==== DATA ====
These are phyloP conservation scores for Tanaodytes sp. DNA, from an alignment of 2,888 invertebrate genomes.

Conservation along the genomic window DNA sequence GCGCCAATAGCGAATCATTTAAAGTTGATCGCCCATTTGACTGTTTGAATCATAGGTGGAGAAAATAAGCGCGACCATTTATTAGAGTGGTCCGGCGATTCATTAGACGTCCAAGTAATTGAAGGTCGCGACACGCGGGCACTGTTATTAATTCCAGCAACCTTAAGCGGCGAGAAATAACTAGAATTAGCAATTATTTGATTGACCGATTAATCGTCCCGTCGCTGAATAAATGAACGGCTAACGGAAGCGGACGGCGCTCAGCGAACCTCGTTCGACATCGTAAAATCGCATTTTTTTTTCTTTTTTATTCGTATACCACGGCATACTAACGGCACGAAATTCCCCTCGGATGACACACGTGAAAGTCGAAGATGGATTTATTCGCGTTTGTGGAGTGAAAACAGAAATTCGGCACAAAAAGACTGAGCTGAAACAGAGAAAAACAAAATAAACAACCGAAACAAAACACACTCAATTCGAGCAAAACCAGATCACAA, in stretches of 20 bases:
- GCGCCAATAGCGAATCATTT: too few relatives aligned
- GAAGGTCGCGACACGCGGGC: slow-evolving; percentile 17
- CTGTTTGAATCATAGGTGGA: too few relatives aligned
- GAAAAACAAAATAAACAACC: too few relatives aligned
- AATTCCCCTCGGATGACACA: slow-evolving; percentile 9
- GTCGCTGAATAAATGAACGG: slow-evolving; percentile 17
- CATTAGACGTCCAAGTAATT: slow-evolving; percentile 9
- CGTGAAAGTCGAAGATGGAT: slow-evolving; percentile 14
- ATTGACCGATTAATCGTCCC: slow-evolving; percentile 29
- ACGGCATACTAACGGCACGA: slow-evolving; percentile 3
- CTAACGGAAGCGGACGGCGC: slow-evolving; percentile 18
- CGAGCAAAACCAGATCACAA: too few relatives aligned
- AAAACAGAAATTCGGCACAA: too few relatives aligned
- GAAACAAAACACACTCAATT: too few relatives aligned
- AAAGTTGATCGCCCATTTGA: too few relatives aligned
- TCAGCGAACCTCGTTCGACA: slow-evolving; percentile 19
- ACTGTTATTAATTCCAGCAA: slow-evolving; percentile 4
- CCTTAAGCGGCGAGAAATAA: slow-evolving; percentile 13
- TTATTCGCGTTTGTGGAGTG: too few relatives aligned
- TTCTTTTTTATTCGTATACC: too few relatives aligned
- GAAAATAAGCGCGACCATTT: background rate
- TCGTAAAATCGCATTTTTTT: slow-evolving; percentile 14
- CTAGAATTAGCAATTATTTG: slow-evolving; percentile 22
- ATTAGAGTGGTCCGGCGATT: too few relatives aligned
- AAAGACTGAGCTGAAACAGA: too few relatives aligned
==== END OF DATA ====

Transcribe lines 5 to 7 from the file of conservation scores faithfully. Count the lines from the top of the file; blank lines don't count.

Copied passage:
- CTGTTTGAATCATAGGTGGA: too few relatives aligned
- GAAAAACAAAATAAACAACC: too few relatives aligned
- AATTCCCCTCGGATGACACA: slow-evolving; percentile 9